This also means that the work isn’t “camp” according to Ms. Sontag’s formulation, in which emphasis on style implies a slighting of content, a privileging of artifice for its own sake. Because Kuchar’s isn’t a style at all—it’s a method, as endlessly flexible and concerned with communication as any natural language. It may be more comfortable to wear a costume because no one expects the costume to be real, but when, at the end of Hold Me, Kuchar emerges in a bathrobe with a handtowel turban and ascot, sits down to the hideous dinner his mother has cooked him, looks at the camera and says, “There’s a lot of things in life worth living for, isn’t there,” he isn’t taking refuge in make believe; he’s using the performance of taking refuge to express himself directly. He’s making the David out of meatloaf simply because that’s what he has at hand.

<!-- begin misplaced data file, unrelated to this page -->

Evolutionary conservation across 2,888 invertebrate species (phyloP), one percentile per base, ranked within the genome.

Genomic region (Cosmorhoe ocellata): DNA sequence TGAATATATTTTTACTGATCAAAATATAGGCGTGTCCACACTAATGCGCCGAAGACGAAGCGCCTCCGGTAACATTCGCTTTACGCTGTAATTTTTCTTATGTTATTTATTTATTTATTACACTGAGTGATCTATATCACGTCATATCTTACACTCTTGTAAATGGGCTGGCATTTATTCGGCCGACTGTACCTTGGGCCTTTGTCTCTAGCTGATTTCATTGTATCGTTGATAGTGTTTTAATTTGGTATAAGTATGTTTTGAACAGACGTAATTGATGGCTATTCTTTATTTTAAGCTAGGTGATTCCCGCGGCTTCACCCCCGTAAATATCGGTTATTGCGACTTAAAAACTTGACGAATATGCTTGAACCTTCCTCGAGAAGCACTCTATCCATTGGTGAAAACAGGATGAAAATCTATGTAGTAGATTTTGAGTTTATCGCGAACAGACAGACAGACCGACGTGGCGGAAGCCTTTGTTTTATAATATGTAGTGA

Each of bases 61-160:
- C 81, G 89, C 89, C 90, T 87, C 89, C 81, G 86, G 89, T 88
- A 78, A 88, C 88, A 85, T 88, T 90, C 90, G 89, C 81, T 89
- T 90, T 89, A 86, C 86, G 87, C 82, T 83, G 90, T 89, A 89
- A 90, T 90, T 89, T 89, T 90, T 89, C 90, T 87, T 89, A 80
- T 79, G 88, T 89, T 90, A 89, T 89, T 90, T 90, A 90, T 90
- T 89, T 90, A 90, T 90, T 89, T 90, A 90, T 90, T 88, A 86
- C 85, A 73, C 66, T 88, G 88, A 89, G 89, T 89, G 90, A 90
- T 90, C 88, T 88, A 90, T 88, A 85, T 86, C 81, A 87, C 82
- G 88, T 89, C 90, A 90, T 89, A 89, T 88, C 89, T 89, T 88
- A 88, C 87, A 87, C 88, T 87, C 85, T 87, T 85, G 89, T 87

But what Michelangelo is supposed to have said about the David—that to make it he just had to cut away the stone that wasn’t it—applies to the meatloaf, too. A good example is The Creeping Crimson (1987), which uses pornography, television, visits to the hospital, fast food, coffee, the death of a district attorney, Halloween, the police, dogs, talking to strangers, parting from a twin brother, work, pajamas, trick or treating, Indian corn, wedding rings, dried flowers, clips from Psycho, an evocative flute motif lifted from a samurai movie, and weather reports to bring out the piercing, melancholy colors in a series of pretty, conventional shots of autumn leaves in the Bronx.